Tesla Model 3 Highland First Look: Exterior and Interior Review

The Tesla Cybertruck may have stolen the headlines (yes, even ours), but it’s not the most important new product Tesla has launched in recent months. Last fall, Tesla also revealed its first significant refresh of its game-changing sedan, the Model 3. It’s referred to as the Highland, and I got up close and personal with one at Chicago Auto Show. And while I didn’t have a chance to drive it, some of the biggest changes are simply to the exterior and interior, which is discussed here.

There’s not a huge amount to report regarding the Model 3’s body. The big change is to the front fascia, where it features a new bumper and headlights. Instead of the upturned snout we’ve seen for years on the 3 and Y, the Highland gets a far more ordinary, straightened out nose. The headlights lose their boomerang shape, too, and get crisp little corners at each end. It’s far less distinctive than before, but simultaneously seems more handsome; a lateral move if anything. The tail gets a slight tweak, too, with C-shaped taillights. They’re a bit more interesting design-wise, but they’re also super easy to miss.

Tesla Model 3 HighlandTesla Model 3 HighlandTesla Model 3 Highland

So it’s time to hop inside. With a combined press and pull of the flush door handles, the Tesla reveals an interior that definitely looks similar to its predecessor. But give it a moment, and you start noticing the changes, and they’re actually quite welcome. The most noticeable change is the long, arcing ambient light strip that carries from one door panel, up and around the dash to the base of the windshield, and back around to the other door panel. It’s reminiscent of a similar arcing trim piece from the late Jaguar XJ. The lighting can be customized, too. It all adds some welcome visual interest to the dash, rather than simply being a featureless shelf. This is probably the best application yet of Tesla’s uncompromisingly minimalist interior design.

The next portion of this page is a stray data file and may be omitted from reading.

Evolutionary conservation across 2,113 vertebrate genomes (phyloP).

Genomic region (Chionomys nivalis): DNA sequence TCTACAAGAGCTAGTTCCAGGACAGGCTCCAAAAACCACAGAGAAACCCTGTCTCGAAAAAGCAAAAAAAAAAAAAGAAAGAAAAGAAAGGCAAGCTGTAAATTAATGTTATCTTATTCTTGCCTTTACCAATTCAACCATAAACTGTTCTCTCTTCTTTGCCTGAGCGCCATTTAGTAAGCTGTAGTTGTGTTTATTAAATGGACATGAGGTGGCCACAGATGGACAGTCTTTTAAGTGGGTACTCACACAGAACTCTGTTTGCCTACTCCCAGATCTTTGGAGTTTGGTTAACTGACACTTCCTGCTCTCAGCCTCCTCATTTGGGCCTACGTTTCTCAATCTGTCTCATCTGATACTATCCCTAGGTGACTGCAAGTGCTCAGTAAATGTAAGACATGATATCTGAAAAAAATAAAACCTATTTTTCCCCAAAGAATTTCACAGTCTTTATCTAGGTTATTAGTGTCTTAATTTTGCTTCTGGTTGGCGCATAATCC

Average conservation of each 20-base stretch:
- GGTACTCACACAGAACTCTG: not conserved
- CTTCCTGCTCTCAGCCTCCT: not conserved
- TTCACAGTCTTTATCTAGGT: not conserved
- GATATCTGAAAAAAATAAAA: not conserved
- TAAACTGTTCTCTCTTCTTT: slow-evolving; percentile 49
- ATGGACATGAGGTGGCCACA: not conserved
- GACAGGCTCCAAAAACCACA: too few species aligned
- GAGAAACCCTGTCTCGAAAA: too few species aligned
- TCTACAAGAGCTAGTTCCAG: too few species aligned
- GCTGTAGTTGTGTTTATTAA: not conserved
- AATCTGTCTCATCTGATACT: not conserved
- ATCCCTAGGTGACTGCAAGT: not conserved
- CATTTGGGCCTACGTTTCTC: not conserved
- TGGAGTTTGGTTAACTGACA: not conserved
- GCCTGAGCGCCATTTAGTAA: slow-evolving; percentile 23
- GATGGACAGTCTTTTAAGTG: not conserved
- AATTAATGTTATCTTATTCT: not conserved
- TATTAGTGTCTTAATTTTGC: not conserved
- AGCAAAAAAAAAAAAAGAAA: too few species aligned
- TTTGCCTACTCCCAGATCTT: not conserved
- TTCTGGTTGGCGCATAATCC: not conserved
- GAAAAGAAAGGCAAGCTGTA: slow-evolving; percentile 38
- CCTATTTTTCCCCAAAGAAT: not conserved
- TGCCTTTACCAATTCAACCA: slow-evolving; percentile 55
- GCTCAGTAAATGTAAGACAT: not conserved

Somewhat strangely, though, Tesla no longer seems to offer a wood grain dash trim. They’ve opted for a fabric-covered panel instead. It’s nifty, and we generally like seeing upholstered panels in other cars, particularly with unique fabrics. But it’s a little disappointing to see the wood grain option go away, as that helped bring some welcome warmth to Tesla’s fairly cold aesthetic.

Another change to the Model 3 Highland  is the steering wheel. Tesla has ditched stalks for functions such as turn signals, opting instead to use steering wheel buttons. While we’re fans of buttons, not for turn signals. Nevermind that we’ve all been programmed to use turn signal stalks, their advantage is that they remain stationary when turning the wheel. You always know where they are. By contrast, the Highland’s turn-signal buttons are constantly moving. We mentioned this on the Cybertruck as well, but that’s less of an issue because it has fast-ratio steer-by-wire, which means that you’re far less likely to turn the wheel over multiple times, and can likely keep your hands in the same spot on the wheel most of the time. It’s just a silly decision done in the name of minimalism (but really cost cutting) that doesn’t contribute significantly to that theme. And to be fair, they aren’t a good idea in various Ferraris, either. 

Tesla Model 3 Highland